The model for the typical American career path has changed. The “gold watch” no longer symbolizes loyalty and longevity, but instead opportunity gone undiscovered. In order to secure financial futures, folks are less inhibited when it comes to job changes, and more willing to develop multiple streams of income. Pinyo Bhulipongsanon, founder of the personal financial site www.Moolanomy.com, lets us in on the basics of multiple income streams.

The model for the typical American career path has changed. The “gold watch” no longer symbolizes loyalty and longevity, but instead opportunity gone undiscovered. In order to secure financial futures, folks are less inhibited when it comes to job changes, and more willing to develop multiple streams of income. Pinyo Bhulipongsanon, founder of the personal financial site www.Moolanomy.com, lets us in on the basics of multiple income streams.


Q. Why do you feel that the career model sought after by other generations no longer works in today’s society?


A. I think things just aren’t the same anymore. Our parents used to spend their lives working for a company and these companies used to be much more loyal to them. Now, CEOs do not even flinch when they have to cut a few thousand jobs to make their numbers -- employees are commodities, not assets. Secondly, technology changes quickly and you have to constantly stay on top of it to keep your knowledge fresh and skills relevant. If you stay in a job too long, you become stale. Combined, it simply makes sense to have a secondary income as a safety net.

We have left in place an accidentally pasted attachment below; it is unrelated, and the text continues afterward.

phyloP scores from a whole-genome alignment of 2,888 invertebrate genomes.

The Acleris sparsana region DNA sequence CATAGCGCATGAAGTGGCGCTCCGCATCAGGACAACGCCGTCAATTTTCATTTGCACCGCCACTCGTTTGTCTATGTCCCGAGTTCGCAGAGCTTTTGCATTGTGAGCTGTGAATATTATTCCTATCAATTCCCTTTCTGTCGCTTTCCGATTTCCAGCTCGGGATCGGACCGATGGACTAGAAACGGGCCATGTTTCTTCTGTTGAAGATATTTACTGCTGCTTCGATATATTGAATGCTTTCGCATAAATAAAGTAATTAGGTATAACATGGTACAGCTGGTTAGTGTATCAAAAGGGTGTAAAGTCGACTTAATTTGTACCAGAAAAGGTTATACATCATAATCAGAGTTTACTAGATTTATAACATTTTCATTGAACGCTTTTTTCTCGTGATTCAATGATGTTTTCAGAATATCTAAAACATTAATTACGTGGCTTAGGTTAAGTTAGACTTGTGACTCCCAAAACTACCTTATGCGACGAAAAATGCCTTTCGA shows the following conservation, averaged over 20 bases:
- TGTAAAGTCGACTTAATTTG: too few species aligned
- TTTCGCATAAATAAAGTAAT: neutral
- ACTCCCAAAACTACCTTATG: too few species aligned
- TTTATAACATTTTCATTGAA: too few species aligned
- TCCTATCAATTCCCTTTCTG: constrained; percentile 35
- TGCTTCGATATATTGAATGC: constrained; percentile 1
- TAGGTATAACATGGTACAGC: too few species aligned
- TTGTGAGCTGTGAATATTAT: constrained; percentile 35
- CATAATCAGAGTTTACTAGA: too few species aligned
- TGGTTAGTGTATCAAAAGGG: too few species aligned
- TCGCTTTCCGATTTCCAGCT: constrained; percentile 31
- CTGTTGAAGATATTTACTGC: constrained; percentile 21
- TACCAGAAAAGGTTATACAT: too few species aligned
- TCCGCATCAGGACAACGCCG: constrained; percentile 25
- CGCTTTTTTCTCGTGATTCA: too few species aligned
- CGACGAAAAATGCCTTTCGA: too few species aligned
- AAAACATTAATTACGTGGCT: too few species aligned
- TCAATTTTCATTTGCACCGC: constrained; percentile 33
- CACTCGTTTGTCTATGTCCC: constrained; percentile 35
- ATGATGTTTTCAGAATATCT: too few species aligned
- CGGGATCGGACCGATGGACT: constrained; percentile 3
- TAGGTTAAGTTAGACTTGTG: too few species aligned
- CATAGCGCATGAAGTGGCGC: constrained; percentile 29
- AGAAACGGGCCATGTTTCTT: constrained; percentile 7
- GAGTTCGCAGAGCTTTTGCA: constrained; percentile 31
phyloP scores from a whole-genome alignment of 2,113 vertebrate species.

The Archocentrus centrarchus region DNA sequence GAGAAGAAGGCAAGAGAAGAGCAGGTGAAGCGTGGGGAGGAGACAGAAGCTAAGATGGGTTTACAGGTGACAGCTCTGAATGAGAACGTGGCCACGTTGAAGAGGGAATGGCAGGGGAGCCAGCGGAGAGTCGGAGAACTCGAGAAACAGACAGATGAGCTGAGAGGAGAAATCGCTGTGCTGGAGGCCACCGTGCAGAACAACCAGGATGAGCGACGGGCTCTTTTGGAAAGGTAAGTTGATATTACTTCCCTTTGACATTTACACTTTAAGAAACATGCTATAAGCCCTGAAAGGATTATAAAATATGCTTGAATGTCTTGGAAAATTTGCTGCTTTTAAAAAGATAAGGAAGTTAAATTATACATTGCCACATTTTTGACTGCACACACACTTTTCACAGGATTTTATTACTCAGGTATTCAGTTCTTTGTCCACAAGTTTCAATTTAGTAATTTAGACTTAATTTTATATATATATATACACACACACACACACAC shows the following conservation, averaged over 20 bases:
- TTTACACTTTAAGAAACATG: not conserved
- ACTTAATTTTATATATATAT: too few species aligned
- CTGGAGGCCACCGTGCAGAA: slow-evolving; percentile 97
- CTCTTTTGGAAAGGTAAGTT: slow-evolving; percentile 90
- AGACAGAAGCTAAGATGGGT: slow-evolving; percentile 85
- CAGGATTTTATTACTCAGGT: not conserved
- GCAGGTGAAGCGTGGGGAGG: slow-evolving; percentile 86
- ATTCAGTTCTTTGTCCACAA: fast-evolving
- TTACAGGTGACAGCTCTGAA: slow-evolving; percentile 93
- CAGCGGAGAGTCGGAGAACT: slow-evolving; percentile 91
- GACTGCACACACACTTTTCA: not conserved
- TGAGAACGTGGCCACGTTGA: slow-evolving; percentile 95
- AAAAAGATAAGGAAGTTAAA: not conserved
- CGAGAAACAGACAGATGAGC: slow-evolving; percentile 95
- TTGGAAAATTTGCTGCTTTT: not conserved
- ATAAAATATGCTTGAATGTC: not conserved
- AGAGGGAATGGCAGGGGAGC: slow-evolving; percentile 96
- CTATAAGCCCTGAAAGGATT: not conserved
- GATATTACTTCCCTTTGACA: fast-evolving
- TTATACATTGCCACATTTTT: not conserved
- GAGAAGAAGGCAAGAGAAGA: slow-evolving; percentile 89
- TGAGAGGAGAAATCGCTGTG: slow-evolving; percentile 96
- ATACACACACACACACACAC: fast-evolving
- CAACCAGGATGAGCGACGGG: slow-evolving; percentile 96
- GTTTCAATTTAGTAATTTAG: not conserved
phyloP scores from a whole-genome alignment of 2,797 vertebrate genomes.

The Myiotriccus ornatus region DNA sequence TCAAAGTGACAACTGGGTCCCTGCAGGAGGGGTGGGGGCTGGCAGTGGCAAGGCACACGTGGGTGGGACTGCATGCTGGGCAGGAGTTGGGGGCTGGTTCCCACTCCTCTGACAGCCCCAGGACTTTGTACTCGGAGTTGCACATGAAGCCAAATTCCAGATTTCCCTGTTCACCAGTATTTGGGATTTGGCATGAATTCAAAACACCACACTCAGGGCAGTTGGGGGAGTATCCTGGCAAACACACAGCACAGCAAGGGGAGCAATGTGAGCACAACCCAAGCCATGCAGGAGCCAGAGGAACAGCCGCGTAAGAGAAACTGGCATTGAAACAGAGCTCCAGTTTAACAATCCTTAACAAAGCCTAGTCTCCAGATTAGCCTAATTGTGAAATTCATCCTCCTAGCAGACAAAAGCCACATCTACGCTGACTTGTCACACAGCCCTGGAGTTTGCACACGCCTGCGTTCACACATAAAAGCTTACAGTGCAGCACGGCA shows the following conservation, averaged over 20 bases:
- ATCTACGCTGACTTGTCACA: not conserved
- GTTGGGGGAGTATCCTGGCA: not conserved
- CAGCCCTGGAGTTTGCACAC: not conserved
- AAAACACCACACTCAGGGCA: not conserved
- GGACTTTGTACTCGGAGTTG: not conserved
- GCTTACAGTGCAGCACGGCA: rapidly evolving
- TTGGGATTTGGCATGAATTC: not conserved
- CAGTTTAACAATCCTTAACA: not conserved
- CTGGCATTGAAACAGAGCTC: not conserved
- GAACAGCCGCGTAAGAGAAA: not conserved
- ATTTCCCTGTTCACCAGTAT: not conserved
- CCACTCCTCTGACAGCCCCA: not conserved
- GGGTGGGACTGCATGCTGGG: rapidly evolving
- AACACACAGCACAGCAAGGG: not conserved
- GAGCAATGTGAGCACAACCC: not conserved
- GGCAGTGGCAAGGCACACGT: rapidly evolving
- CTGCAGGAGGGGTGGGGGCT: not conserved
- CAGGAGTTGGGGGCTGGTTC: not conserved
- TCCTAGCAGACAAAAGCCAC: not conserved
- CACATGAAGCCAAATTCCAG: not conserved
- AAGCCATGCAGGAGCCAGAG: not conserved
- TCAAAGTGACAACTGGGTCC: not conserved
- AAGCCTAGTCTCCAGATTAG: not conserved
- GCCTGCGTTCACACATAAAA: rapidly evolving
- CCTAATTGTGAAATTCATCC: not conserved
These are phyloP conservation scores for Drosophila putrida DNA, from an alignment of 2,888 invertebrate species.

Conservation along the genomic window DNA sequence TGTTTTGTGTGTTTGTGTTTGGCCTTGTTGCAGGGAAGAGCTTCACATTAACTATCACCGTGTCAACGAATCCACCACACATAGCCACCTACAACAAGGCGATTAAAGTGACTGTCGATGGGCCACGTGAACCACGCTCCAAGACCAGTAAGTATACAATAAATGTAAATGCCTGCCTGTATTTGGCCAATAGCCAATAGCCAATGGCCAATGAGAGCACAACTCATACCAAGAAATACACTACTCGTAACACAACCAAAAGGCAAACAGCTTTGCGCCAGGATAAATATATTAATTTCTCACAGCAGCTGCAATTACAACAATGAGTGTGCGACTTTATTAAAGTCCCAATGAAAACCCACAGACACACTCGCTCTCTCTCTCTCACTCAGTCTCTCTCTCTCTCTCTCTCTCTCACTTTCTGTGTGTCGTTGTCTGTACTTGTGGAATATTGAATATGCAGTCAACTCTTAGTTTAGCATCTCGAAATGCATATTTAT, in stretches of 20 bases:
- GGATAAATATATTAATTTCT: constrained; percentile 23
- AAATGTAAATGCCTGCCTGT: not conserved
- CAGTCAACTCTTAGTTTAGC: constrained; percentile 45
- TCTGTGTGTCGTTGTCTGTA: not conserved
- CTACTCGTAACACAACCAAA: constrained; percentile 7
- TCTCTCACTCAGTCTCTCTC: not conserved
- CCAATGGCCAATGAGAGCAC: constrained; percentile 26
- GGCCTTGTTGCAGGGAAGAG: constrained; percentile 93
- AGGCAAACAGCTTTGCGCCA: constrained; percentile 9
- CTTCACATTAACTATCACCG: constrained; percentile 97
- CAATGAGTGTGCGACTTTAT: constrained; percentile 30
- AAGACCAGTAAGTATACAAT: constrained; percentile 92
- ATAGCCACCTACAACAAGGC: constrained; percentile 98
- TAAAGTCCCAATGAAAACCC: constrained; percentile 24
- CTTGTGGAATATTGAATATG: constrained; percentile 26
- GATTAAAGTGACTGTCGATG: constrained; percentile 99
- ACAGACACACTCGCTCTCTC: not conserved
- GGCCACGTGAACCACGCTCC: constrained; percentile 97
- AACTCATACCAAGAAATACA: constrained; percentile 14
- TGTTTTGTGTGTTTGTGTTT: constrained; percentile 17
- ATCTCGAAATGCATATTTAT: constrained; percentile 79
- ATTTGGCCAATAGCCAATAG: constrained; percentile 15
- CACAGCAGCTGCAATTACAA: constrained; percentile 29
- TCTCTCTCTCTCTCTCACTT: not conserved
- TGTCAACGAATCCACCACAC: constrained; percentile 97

Q. What are the biggest advantages to creating multiple income streams?


A. I think the biggest advantage is the comfort of knowing that you have something to fall back on … and that's not all. There are many other benefits. The extra income is a nice way to make your life a little better. It could help you pay down your debt faster or save more. It's also nice to know that every ounce of effort you put in is for you and you alone. You might be one of the few that manage to grow your secondary income to the point where you could quit your job (if you want to). When you're at that point, life becomes a lot more enjoyable because you have the freedom to choose.


Depending on what your source of secondary income is, you also get to meet new people who are like-minded and passionate about what they do.


Q. What are your best tips for starting from scratch and finding success with multiple income streams? 


A. I think the most important thing is to find something that's commercially-viable that you enjoy doing now, and think that you'll continue to like a few years down the road. The worst thing to do is pick something that you don't like -- you don't want a second job. The extra money is not worth it if you don't like what you'll be doing.


The Internet certainly opens up a lot of opportunities, so be sure to look around and gather ideas. Try to have a few things lined up. There are many things you could do that don’t cost a lot of money. You can try a few of them and stick with the ones that you like the most.


Molly Logan Anderson is a freelance writer who lives in the western suburbs of Chicago with her husband, Mike, three kids and two labs. Join Molly on her family’s journey of living a frugal life and making financial freedom their reality in her columns and on her blog, www.butterfliesandmudpies.blogspot.com.